$300K grant helps student study lung cancer

When Tatyana Zukhov first came to the United States to study, she didn’t know the value of a research grant. After participating in a course at the National Cancer Institute, the USF student from Ukraine received her first grant for more than $300,000.

The grant from NCI allowed Zukhov, who is a scientist at the H. Lee Moffitt Cancer Center, to work with protein expression profiles to help detect lung cancer in its early stages.

Students in the five-week course were taught by lecturers and some of the most well-known specialists and experts from the fields of diagnosis, prevention and detection, Zukhov said.

“For me, it was extremely important because I met all these … experts in the field, which helped me to better understand the level of my knowledge,” said Zukhov, an independent investigator in Moffitt’s Molecular Screening Program. “I know a lot, but they are experts.

“I was so excited to listen to (the experts). It was wonderful to be there and be involved with other fellows that came from all over the world.”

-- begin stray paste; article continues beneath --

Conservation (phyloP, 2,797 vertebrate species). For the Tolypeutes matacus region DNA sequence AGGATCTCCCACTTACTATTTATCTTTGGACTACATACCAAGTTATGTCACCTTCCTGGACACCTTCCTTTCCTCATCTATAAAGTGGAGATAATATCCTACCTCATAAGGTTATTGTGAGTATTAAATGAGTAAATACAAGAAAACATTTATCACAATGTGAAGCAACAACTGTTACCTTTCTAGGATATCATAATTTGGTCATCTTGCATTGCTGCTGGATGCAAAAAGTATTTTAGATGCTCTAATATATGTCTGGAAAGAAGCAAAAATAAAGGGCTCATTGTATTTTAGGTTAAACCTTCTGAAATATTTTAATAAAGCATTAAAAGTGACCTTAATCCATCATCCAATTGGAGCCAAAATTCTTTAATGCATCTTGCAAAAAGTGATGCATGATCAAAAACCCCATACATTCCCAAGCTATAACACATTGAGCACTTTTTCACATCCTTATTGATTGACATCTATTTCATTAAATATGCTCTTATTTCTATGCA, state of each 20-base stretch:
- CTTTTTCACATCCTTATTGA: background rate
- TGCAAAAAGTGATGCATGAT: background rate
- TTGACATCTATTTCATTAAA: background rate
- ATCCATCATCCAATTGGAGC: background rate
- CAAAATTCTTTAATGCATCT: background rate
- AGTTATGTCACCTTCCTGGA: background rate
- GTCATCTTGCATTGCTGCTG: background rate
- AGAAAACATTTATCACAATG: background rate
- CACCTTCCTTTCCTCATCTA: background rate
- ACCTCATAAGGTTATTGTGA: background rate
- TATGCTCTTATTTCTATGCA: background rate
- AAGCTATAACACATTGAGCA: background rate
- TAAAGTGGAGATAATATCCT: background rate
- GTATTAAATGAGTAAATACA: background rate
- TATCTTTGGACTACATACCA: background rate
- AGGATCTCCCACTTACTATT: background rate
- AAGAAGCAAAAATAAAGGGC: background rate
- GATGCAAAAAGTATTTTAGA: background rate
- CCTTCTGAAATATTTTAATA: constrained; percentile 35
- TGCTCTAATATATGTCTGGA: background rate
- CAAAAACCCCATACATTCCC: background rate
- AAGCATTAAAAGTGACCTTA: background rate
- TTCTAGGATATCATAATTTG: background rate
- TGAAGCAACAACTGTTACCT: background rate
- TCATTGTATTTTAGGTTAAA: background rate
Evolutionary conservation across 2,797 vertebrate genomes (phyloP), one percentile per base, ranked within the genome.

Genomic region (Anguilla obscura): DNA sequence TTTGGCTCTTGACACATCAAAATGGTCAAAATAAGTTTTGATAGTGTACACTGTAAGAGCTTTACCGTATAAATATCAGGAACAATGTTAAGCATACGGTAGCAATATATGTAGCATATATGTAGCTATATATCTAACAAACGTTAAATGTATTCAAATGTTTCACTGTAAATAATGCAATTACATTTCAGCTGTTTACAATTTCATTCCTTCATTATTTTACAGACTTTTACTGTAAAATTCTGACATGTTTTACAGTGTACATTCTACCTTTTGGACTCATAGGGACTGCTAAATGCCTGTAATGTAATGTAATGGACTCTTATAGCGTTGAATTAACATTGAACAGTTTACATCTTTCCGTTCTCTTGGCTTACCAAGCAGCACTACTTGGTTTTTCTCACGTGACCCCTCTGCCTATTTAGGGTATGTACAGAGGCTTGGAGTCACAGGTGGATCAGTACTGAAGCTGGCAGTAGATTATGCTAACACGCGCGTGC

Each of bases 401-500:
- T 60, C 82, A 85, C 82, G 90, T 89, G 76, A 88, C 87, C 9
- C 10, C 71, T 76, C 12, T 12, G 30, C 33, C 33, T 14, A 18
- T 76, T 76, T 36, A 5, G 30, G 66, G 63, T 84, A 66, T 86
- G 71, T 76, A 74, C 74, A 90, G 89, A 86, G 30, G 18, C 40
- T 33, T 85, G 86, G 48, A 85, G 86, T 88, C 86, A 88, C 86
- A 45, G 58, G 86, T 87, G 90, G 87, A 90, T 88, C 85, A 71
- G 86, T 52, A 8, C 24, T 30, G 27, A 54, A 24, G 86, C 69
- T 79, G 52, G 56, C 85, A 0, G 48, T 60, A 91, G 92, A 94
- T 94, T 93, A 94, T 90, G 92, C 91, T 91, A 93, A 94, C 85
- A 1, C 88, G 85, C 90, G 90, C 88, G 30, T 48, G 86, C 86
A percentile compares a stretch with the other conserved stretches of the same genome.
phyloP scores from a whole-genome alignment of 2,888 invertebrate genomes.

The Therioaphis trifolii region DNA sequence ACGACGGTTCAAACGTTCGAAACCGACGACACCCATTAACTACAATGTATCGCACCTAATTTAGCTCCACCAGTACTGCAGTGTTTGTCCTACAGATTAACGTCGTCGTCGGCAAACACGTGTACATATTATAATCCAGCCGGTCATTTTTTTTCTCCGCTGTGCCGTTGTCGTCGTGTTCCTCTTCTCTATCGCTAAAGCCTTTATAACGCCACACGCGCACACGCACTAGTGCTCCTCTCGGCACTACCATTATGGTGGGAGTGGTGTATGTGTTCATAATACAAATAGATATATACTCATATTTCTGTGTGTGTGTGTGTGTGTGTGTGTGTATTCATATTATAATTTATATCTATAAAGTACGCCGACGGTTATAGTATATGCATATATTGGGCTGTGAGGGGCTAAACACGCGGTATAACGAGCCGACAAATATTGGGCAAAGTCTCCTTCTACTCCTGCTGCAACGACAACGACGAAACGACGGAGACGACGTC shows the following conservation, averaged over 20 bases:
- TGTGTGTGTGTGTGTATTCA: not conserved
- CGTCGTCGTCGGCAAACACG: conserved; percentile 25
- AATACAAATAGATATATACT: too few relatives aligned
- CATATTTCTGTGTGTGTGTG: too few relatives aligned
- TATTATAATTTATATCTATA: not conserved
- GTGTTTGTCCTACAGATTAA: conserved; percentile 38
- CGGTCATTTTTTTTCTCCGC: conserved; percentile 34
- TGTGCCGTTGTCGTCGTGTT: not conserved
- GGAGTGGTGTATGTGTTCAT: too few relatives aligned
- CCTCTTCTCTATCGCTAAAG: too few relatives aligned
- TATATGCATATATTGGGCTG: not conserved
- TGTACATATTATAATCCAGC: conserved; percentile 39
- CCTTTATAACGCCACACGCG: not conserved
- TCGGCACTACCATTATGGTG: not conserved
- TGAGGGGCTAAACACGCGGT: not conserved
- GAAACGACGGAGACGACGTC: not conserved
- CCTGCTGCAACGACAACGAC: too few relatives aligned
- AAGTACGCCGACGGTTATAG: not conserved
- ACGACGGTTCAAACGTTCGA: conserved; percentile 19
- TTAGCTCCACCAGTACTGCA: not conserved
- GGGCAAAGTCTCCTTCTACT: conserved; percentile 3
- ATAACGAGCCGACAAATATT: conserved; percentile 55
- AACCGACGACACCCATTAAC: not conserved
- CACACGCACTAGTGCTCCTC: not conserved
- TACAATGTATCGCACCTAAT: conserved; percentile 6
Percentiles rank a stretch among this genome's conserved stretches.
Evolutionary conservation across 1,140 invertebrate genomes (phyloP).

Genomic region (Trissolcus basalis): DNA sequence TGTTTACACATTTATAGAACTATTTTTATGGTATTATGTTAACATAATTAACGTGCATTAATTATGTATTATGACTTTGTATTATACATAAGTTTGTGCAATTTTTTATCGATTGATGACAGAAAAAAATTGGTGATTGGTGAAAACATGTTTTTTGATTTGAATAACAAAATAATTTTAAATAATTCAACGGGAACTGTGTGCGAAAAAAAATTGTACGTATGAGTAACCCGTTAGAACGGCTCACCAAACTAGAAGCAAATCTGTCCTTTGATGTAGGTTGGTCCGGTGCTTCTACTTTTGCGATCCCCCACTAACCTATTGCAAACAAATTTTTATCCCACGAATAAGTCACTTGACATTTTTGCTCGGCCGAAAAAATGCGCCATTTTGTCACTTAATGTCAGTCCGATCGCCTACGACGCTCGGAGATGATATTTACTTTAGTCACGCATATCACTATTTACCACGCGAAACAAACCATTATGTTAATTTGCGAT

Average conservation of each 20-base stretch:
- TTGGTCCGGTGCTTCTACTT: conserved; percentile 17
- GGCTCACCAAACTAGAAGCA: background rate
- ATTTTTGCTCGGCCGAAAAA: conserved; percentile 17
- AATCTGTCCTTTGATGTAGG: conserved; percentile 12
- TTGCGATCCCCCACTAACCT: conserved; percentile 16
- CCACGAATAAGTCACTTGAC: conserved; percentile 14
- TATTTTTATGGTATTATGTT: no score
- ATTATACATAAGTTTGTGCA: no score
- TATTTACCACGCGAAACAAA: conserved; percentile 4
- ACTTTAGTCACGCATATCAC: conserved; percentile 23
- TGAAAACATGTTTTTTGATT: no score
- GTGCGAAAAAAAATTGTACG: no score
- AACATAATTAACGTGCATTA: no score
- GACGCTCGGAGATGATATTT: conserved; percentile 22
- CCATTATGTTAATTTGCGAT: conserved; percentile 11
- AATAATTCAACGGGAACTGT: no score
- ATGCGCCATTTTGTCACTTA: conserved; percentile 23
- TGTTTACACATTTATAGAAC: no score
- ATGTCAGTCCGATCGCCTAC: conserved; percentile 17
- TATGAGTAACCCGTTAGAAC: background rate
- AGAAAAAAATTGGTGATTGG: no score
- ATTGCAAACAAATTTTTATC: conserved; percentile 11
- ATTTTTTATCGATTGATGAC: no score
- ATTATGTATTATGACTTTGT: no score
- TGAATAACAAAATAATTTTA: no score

Zukhov also attended the NCI’s course on the Principles and Practice of Cancer Prevention and Control in Baltimore.

Dr. Melvyn Tockman, the director of Moffitt’s Molecular Screening Program, said he nominated Zukhov for the program.

About 11 years ago, Tockman mentored Zukhov at Johns Hopkins University, Zukhov said. She followed him to USF six years ago to research early lung cancer detection.

“He taught me how to grow, and what grants were,” Zukhov said.

Zukhov’s knowledge of grants was once limited because Ukraine doesn’t offer grants. Zukhov said she hopes with the use of grants and her research, she can help medical studies in Ukraine.

Last year, she received the Established Researcher Award from USF President Judy Genshaft, which included a small grant to work with a DNA microray and perform gene- expression profiles.

While taking the course at NCI, Zukhov applied for another grant that would help combine the latest knowledge she obtained from the course with research from prior research grants.

“As she goes on to develop her next grant, she will need to use the skills that she has acquired at this program at NCI,” Tockman said.

Zukhov said she thought she would be overwhelmed with both the course and the lengthy grant application process. The commitment she made helped her learn a valuable lesson, she said.

“My life and my time were so concentrated, I felt like I could do so much more (than I usually do),” Zukhov said. “It’s important for me to understand that I can do this.”